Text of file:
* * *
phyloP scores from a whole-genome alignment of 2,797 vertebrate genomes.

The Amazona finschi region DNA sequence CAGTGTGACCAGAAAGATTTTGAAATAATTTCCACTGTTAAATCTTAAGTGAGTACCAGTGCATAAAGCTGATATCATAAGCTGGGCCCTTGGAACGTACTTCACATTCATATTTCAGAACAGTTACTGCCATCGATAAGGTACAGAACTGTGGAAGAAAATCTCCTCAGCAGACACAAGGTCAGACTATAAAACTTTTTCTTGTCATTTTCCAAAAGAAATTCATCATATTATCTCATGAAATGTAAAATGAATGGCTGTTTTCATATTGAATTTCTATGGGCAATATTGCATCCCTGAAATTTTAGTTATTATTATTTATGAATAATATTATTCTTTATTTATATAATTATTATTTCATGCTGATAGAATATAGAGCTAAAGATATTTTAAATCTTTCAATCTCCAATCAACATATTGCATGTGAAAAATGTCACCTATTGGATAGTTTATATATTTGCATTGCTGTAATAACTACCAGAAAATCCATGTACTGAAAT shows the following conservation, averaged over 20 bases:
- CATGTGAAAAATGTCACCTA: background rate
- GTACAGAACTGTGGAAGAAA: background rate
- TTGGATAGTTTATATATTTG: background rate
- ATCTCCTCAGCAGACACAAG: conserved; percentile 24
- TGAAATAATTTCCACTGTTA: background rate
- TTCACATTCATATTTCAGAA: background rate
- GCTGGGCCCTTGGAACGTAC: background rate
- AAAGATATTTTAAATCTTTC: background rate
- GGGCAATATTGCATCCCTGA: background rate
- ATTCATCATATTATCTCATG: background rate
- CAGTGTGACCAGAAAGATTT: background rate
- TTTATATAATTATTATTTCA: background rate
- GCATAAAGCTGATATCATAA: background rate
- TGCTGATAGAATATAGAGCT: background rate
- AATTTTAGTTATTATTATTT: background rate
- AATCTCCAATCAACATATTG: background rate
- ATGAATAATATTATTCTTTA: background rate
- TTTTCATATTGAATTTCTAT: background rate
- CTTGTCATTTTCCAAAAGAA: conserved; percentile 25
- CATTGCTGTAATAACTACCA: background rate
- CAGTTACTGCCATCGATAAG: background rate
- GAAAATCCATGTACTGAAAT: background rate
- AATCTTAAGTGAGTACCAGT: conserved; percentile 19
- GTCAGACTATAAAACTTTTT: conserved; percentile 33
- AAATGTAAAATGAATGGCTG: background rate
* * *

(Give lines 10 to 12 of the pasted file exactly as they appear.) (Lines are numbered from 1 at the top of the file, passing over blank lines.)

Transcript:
- AAAGATATTTTAAATCTTTC: background rate
- GGGCAATATTGCATCCCTGA: background rate
- ATTCATCATATTATCTCATG: background rate